Results and safety data from the phase 1/2 study of the therapy for Hunter syndrome/MPS II were presented at MPS 2021, the 18th International Symposium on MPS and Released Diseases, on July 25.
Denali Therapeutics announced positive interim data from the study of a brain-penetrant enzyme composed of enzyme iduronate-2-sulfatase (IDS) and Denali’s proprietary enzyme transport vehicle (ETV) at MPS 2021 on July 25. The ETV:IDS therapy, known as DNL310, will potentially be used to treat both central nervous system (CNS) and peripheral manifestations of Hunter syndrome (also known as mucopolysaccharidosis II [MPS II]).
As a result of the safety data and clinical improvement in symptoms, efforts to initiative a phase 2/3 study in 2022 have been accelerated. Results showed that heparan sulfate in cerebrospinal fluid (CSF) was normalized in all patients (n = 15) in both study cohorts (A and B), and rapid reduction was seen in most patients (n = 12) by week 7, following the switch from standard of care (SOC) idursulfase enzyme replacement therapy to DNL310. This was consistent with DNL310’s crossing of the blood-brain barrier (BBB), with rapid normalization of herapan sulfate further indicating the ETV’s efficiency. In addition to normalization, participants also experienced a reduction in urine and herapan sulfate and associated enhanced peripheral activity.
Safety data were presented from both cohorts at weeks 25 and 43, as well as 6-month biomarker data from Cohort A and 3-month biomarker data from Cohort B. Interim analyses included data on 5 patients from Cohort A and 12 patients from Cohort B, with a median participant age of 6 years. All participants had neuronopathic MPS II disease, except for 1 participant in Cohort B, who had non-neuronopathic MPS II; all received intravenous doses of DNL310 on the first day of the trial.
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“The longer-term safety data and 6-month biomarker data on DNL310 from Cohort A continue to demonstrate durability of effect with CNS impact, improved peripheral activity after switching from SOC, and a safety profile consistent with standard of care enzyme replacement therapy,” Carole Ho, MD, chief medical officer, Denali, said in a statement. “We are also encouraged by initial indications of improved clinical symptoms and function reported by investigators and parents in all 5 patients enrolled in Cohort A. In addition, this is the first time we are sharing data from Cohort B, which is designed to inform dose selection, and exploratory biomarker data demonstrate activity of DNL310 across all dose regimens. Based on these data, we are accelerating our efforts…to begin enrolling Cohort C in the phase 1/2 study to further investigate clinical end points.”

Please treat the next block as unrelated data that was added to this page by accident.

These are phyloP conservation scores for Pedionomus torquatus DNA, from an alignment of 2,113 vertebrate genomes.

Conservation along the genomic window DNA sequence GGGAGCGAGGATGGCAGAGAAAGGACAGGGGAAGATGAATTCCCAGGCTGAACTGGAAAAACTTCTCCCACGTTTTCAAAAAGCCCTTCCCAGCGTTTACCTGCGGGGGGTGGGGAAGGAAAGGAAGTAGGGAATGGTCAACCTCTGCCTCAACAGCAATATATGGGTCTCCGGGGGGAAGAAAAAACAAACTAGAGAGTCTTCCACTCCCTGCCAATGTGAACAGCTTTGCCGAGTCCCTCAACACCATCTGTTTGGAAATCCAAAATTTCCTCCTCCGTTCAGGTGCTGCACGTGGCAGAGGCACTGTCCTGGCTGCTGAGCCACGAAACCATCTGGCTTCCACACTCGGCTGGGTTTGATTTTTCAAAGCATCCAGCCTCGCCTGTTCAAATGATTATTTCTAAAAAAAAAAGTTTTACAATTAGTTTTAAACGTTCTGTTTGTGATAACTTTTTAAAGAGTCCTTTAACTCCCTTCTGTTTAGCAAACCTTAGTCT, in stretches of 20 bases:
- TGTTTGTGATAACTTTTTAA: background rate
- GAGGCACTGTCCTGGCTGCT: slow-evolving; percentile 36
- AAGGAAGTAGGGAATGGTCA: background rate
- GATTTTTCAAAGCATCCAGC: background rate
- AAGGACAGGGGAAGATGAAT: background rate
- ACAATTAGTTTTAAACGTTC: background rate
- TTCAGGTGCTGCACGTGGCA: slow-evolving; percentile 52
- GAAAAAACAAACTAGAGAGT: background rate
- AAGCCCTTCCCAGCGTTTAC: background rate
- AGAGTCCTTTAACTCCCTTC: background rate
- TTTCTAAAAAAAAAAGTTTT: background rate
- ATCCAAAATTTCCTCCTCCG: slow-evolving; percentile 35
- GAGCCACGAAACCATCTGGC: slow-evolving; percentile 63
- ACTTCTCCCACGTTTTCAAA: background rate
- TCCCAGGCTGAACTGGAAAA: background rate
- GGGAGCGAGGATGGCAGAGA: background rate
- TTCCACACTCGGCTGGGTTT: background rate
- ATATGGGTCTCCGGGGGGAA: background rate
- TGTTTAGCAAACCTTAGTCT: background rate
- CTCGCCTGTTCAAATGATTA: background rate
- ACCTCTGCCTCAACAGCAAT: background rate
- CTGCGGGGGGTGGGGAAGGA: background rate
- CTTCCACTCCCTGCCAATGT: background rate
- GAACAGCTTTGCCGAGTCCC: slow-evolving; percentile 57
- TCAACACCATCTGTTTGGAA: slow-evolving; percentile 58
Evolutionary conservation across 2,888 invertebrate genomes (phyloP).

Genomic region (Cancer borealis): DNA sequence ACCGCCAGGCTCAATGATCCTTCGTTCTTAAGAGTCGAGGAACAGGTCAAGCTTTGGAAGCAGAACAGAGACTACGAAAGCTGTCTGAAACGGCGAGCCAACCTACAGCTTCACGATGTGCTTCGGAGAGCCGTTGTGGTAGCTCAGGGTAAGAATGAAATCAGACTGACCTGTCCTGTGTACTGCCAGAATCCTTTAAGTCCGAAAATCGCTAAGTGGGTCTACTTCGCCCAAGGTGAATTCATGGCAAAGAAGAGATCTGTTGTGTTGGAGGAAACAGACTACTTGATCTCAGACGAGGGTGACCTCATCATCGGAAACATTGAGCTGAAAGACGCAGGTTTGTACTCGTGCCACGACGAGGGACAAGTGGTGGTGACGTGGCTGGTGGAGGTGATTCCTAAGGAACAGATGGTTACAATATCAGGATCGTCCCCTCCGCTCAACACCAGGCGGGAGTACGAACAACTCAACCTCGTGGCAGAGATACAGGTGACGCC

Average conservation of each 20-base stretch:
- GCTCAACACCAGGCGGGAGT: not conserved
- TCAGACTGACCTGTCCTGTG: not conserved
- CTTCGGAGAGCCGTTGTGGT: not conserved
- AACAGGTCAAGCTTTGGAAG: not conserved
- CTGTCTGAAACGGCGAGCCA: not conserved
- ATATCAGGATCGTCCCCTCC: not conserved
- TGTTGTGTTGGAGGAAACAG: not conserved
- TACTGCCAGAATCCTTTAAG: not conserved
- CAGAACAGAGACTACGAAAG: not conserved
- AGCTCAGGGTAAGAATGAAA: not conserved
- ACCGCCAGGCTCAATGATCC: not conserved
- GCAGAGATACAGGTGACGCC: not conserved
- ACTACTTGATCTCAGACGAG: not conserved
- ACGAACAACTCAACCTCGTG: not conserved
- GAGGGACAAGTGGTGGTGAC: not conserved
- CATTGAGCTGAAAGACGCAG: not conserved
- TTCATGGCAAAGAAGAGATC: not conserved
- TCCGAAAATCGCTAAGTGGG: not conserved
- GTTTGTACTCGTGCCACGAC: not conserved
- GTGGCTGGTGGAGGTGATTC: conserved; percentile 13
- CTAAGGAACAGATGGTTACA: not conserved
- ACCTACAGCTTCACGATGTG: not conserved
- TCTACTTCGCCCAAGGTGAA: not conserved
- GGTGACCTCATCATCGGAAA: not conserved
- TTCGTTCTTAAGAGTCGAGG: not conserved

According to investigators, biomarker data found that 5 patients in Cohort A experienced an improvement in symptoms, as well as behavior and cognitive and physical abilities. Data was analyzed via the Global Impression of Change Scales (Clinician Global Impression of Change and Parent Global Impression of Change).
The exploratory biomarker data showed high variability in neurofilament levels (NfL) both before and after treatment, necessitating further research into Nf-L as a treatment response biomarker in MPS II. Additionally, patients in both cohorts saw reductions in CSF lysosomal lipid biomarkers, indicating improved lysosomal function.
The most frequently observed adverse events (AEs) were infusion-related reactions (IRRs), occurring in 12 out of 17 patients (71%), but DNL310 was generally well tolerated, and the safety profile was similar to SOC enzyme replacement therapy. A total of 3 serious adverse events (SAEs) were reported, 1 patient with a mild IRR and another patient with 2 severe IRRs; both patients continued in the study following resolution of SAEs.
“DNL310 is our lead program enabled by our blood-brain barrier Transport Vehicle platform, and these data continue to validate the platform’s potential as we advance additional TV-enabled programs toward the clinic,” Ryan Watts, PhD, chief executive officer, Denali, said in a statement. “Our DNL310 program exemplifies application of Denali’s core scientific principles to increase likelihood of success by targeting degenogenes, engineering therapeutics to cross the BBB, and using biomarkers to inform development. We are encouraged by these interim data and we look forward to continued collaboration with the community to advance MPS II research and DNL310 as a potential treatment for affected individuals and their families.”